Mr. Bloomberg himself appears unavailable, but nonetheless, as Leonie Haimson has demonstrated, people are paid to peddle his POV on blogs. There are several posters over at Gotham Schools, and officials from Joel Klein to Goeffrey Canada make remarkable statements in defense of the current system.
As I wrote a while back, Chancellor Klein's position is that under this system, we have a longtime chancellor. Never mind how you feel about me, he says, it's important to keep the same person in for a long time. Unfortunately, being appointed solely by the mayor, and serving at the mayor's pleasure, the Chancellor tends to serve as the mayor's mouthpiece rather than an advocate for the city's 1.1 million schoolchildren. I became acutely aware of this when I heard Mr. Klein on NPR. He railed against state budget cuts, but pooh-poohed city budget cuts as just one of those things. A good chancellor would work in kids' interest, and having their school budgets cut was clearly not in their interest.
Another argument is that advanced by Goeffrey Canada, who runs a few charter schools as well as Mayor Bloomberg's school propaganda campaign. Mr. Canada suggests that either one person is in charge or no one is. A commenter on Gotham Schoolssuggested this was similar to Harry Truman's famous plaque declaring "The buck stops here." Actually, though, anyone marginally familiar with the Constitution knows that our system is built on checks and balances. They may not always be perfect, but they certainly exist. Mr. Canada, whose charters are supported by the city, has every reason to be happy with things the way they are. From my vantage point, a trailer with plumbing that's been broken for years, and a school at over 200% capacity, it's hard to share Mr. Canada's enthusiasm.
My favorite Bloomberg argument, though, is the one I've been seeing Gotham commenters trot out of late. They ask--do you want to go back to the old days when nothing got done? Then they talk about all the things that could potentially occur under this mayor. The fact that he's getting nothing done does not merit even a mention. But do you want to go back to those bad old days?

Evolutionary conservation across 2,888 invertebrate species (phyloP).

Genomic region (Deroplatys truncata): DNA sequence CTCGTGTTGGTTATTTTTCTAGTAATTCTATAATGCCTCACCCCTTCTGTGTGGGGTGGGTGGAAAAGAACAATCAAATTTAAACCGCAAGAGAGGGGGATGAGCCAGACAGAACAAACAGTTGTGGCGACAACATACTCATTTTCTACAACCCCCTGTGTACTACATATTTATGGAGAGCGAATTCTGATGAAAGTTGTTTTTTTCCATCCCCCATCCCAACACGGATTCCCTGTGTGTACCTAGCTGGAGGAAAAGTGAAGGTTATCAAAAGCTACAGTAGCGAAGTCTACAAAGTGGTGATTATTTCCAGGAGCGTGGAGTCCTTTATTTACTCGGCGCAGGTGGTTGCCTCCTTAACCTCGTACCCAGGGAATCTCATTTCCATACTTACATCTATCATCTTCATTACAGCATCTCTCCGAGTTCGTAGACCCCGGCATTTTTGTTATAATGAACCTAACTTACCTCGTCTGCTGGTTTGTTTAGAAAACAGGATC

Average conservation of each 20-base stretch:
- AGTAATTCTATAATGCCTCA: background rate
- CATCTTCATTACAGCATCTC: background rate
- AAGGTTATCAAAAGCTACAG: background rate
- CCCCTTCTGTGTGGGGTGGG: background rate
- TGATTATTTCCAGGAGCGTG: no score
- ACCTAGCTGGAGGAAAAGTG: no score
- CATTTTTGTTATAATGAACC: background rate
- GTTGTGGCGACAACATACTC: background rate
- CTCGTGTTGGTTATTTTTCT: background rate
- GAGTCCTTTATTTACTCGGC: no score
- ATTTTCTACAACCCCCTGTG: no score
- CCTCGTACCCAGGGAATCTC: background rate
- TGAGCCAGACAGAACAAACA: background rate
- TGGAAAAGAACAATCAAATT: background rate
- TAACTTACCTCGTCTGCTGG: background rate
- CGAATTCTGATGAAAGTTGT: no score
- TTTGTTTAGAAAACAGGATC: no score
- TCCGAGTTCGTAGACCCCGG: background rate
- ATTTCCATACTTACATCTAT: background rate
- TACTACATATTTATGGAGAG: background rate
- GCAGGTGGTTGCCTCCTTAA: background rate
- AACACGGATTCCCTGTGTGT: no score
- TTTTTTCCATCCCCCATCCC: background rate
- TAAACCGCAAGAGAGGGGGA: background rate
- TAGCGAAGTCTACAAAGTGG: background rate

This argument reminds me of nothing more than Squealer the pig in Animal Farm asking the miserable animals, "You don't want Jones to come back, do you?" That was the ultimate threat. Even though they were overworked, and tired, and hungry, and many of them didn't even remember Jones, that question worked wonders.
And it's a very good question indeed, for the many people who don't know what really goes on in Mayor Bloomberg's New York.
Views expressed herein are solely those of the author or authors, and do not reflect views of my employers, the United Federation of Teachers, the MORE Caucus or any other union caucus.
Stories herein containing unnamed or invented characters are works of fiction. Names, characters, businesses, places, events and incidents are either the products of the author’s imagination or used in a fictitious manner. Any resemblance to actual persons, living or dead, or actual events is purely coincidental.